Business

British Gas owner buys 25% stake in shale gas licence

  • 13 June 2013
  • From the section Business
Cuadrilla's shale fracking facility in Preston, Lancashire.
Image caption Fracking involves drilling deep into the earth's crust

Centrica has bought a 25% stake in a shale gas exploration licence in North West England.

Centrica, which owns British Gas, has paid Cuadrilla Resources and AJ Lucas Group £40m for a quarter of the Bowland exploration licence in Lancashire.

If viable, any shale gas would be extracted by the new and controversial technique of fracking.

AJ Lucas contends that there could be as much as 200 trillion cubic feet of gas in the area.

AJ Lucas, which part owns Cuadrilla, said the group had been looking for investors back in January.

Mark Hanafin, Managing Director of Centrica's International Upstream business, said:

"With North Sea gas reserves declining and the UK becoming more dependent on imported gas supplies, it is important that we look for opportunities to develop domestic gas resources, to provide affordable sources of gas to our customers, and to deliver broader economic benefits to the UK."

Centrica is paying £40m for the licence stake and has committed a further £60m for exploration and appraisal.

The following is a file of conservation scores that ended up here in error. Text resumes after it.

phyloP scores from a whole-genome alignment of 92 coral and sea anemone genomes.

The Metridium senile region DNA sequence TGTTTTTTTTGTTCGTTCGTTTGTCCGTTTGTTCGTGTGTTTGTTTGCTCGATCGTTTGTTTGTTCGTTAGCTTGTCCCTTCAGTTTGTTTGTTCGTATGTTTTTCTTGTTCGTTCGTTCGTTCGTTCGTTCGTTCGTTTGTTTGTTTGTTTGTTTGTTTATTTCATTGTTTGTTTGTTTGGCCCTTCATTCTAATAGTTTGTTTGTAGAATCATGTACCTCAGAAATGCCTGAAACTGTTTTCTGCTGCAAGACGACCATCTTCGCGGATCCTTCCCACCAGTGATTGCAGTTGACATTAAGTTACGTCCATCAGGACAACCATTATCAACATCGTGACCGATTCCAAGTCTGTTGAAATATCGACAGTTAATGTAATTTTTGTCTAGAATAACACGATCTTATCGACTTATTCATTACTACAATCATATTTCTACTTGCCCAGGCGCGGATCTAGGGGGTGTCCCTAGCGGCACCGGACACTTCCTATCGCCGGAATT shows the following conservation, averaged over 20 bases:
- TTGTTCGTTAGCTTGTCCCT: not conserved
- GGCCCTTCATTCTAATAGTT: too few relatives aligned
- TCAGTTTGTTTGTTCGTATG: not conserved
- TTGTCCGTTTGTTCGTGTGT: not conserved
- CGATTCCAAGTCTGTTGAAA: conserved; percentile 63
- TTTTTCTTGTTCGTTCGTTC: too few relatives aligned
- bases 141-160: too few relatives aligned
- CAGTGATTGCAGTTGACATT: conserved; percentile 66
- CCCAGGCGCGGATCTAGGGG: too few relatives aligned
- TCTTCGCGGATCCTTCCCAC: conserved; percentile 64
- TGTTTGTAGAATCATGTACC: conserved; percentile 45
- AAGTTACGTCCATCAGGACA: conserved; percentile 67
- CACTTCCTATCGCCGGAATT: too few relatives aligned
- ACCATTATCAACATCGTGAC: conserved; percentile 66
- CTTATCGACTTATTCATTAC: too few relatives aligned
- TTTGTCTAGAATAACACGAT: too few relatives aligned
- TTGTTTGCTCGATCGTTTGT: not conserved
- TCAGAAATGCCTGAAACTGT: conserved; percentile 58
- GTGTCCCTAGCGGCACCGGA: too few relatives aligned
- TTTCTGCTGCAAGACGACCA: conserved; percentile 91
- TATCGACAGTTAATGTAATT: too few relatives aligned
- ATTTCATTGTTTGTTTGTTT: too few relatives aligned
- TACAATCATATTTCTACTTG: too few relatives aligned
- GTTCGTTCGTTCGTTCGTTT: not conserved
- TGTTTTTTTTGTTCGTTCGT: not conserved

It's expected the drilling will happen in up to six locations in Lancashire over the next few years, commencing in 2014.

Cuadrilla will remain the operator of the sites.

Uncertain future

Fracking is a method of breaking or fracturing rocks far below the earth's surface using highly pressurised jets of water mixed with sand and chemicals. The object is to release pockets of natural gas or deposits of oil that can then be extracted.

Environmentalists believe the practice has inherent dangers - it's claimed it can trigger earthquakes and contaminate underground water deposits.

According to a recent report from the Institute of Directors (IoD), it's estimated that natural gas from shale could reduce the amount the UK has to import in 2030 from to 37% from the current 76%.

The IoD also predicted that eventually shale gas fracking and its related industries could support 74,000 jobs through an annual investment of £3.7bn.

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